In United States v. Martinez, ___ F.3d ___ (5th Cir. 2009), decided 4/3/09, the Fifth Circuit held that actions taken by the tax matters partner in a TEFRA partnership were not ineffective to toll the statute of limitations because of an alleged disabling conflict between the tax matters partner and the other partners. The specific actions involved executing consents to extend the statute of limitations and filing a Tax Court proceeding. Under the TEFRA scheme, both of these actions result in the extension of the statute of limitations at the partnership level and thus extension of the statute of limitations for the TEFRA partnership adjustments at the individual partner level.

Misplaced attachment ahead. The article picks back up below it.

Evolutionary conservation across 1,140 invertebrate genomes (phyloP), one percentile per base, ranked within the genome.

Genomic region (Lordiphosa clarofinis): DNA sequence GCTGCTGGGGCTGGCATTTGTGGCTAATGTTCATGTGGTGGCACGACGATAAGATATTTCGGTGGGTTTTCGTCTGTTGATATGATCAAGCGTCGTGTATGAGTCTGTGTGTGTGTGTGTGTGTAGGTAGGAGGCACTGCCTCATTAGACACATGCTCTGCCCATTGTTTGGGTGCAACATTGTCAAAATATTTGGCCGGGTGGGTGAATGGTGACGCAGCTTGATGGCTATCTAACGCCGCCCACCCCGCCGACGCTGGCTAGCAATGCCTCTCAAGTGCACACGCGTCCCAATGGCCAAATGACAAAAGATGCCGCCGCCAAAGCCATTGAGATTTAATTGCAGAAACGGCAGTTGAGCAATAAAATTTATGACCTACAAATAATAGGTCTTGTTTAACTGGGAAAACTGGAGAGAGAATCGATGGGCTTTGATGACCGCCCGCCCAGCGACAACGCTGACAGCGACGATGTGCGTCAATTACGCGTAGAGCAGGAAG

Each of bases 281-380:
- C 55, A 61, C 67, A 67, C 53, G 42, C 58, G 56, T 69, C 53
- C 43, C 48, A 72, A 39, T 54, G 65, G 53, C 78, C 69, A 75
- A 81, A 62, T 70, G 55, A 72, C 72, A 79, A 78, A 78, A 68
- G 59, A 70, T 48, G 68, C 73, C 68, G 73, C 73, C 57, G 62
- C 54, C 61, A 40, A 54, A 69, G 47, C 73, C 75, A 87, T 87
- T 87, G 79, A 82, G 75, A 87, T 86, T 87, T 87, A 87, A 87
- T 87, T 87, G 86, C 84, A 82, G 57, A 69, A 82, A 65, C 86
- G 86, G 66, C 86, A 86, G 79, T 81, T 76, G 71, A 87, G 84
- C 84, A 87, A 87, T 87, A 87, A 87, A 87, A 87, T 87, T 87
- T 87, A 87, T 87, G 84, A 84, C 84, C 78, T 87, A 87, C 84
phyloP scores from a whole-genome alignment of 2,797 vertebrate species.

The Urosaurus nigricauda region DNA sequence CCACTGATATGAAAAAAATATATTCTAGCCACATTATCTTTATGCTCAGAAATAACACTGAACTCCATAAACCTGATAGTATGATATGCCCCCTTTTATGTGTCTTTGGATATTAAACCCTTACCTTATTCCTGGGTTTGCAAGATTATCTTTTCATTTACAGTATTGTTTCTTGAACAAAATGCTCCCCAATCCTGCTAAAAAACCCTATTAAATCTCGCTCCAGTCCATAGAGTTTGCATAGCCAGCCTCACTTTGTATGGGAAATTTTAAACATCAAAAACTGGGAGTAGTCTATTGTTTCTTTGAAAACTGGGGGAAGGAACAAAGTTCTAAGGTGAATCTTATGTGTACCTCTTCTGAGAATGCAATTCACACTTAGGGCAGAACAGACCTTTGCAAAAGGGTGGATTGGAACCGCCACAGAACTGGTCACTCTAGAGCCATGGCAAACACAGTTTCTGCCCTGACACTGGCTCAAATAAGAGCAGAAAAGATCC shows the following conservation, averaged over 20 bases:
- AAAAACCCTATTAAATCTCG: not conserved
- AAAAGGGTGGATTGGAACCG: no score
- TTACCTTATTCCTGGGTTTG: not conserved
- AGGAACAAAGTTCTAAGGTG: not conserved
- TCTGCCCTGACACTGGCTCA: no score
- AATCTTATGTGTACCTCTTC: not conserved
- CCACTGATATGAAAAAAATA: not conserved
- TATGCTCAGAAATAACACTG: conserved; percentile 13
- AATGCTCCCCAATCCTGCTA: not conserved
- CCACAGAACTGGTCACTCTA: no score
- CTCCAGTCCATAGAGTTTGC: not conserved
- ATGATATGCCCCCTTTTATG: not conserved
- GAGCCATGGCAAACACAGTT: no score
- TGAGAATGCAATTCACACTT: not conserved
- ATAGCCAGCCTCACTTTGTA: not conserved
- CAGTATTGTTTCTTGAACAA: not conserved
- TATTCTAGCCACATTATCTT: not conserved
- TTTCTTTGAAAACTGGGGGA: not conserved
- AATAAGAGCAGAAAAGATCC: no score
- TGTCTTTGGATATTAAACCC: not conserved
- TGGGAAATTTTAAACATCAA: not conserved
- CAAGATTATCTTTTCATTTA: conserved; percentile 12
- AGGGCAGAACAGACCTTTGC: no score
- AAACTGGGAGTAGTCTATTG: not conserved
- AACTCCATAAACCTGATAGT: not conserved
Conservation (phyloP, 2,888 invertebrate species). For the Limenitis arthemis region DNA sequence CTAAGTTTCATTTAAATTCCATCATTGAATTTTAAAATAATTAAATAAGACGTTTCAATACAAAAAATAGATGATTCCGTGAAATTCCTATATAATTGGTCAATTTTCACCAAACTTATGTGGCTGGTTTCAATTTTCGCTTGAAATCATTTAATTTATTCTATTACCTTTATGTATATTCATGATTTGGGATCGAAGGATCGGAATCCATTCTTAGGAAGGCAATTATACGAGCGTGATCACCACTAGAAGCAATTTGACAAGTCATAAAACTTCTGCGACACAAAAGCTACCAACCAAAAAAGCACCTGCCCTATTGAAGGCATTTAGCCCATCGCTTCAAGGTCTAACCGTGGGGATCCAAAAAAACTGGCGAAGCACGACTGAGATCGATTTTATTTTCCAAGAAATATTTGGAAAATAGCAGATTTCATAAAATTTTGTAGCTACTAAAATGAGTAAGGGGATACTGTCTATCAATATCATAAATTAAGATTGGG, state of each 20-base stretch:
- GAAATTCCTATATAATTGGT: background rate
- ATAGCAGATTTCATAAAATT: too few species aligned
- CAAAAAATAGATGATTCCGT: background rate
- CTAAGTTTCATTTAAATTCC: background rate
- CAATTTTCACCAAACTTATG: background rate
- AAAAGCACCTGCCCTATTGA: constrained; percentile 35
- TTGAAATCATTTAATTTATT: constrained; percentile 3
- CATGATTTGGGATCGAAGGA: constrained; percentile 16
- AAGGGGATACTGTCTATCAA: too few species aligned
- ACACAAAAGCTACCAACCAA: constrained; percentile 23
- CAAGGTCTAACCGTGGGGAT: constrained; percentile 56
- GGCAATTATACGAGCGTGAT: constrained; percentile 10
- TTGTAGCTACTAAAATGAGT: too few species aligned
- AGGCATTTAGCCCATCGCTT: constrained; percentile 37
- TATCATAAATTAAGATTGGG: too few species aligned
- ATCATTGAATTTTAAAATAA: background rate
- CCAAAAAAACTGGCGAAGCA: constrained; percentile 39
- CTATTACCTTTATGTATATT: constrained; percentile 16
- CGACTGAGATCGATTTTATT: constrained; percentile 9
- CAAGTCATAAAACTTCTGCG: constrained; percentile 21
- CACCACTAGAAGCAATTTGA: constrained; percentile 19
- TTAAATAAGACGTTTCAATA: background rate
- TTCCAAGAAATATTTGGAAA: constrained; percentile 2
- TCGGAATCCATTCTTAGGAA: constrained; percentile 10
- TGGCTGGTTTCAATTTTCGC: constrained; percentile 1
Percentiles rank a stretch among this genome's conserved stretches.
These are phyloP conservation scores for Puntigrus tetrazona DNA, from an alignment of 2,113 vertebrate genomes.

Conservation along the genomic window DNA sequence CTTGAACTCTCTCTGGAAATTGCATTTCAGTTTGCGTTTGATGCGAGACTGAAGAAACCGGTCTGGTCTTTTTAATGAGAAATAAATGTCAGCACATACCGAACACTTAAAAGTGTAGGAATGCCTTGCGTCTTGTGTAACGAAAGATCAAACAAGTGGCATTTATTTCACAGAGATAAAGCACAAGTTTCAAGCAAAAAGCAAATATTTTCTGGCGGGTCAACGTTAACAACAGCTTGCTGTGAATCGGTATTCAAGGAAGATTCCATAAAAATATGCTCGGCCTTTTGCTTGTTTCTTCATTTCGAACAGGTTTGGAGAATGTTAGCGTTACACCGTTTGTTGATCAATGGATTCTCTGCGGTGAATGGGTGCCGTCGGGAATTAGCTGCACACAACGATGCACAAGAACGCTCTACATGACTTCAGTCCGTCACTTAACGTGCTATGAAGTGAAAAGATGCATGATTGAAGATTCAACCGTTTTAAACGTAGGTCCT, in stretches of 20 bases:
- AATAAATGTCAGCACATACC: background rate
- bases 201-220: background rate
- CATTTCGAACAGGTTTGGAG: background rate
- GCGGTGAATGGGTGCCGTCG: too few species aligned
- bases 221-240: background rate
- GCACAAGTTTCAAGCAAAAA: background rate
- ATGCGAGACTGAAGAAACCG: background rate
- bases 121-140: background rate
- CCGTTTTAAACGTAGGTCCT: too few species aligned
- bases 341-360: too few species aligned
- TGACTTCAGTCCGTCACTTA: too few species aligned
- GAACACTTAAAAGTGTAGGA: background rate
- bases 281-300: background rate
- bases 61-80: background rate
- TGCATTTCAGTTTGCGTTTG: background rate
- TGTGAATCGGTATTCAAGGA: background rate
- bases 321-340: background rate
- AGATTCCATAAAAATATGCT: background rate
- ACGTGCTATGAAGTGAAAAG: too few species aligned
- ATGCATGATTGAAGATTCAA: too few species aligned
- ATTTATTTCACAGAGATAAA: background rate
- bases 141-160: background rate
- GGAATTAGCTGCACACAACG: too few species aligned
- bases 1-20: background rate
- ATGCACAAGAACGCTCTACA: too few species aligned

The Fifth Circuit distinguished an earlier Second Circuit case which had found a disqualifying conflict between the tax matters partner and the partners that made it unreasonable and inappropriate for the IRS to rely upon consents given by the tax matters partner. The Fifth Circuit concluded that (i), unlike the facts in Transpac Drilling, the IRS had not sought consents from the partners and been denied the consents, (ii) the IRS did not have a pending criminal investigation against the tax matters partner, (iii) the tax matters partner’s request for a quid pro quo via relief from the preparer penalties was not disabling because the IRS had already determined not to seek the penalty, and (iv), although the IRS believed the tax matters partner was dishonest, that alone did not create a per se conflict between his interests and the limited partners’ interests sufficient to put the IRS' reliance unreasonable under the circumstances.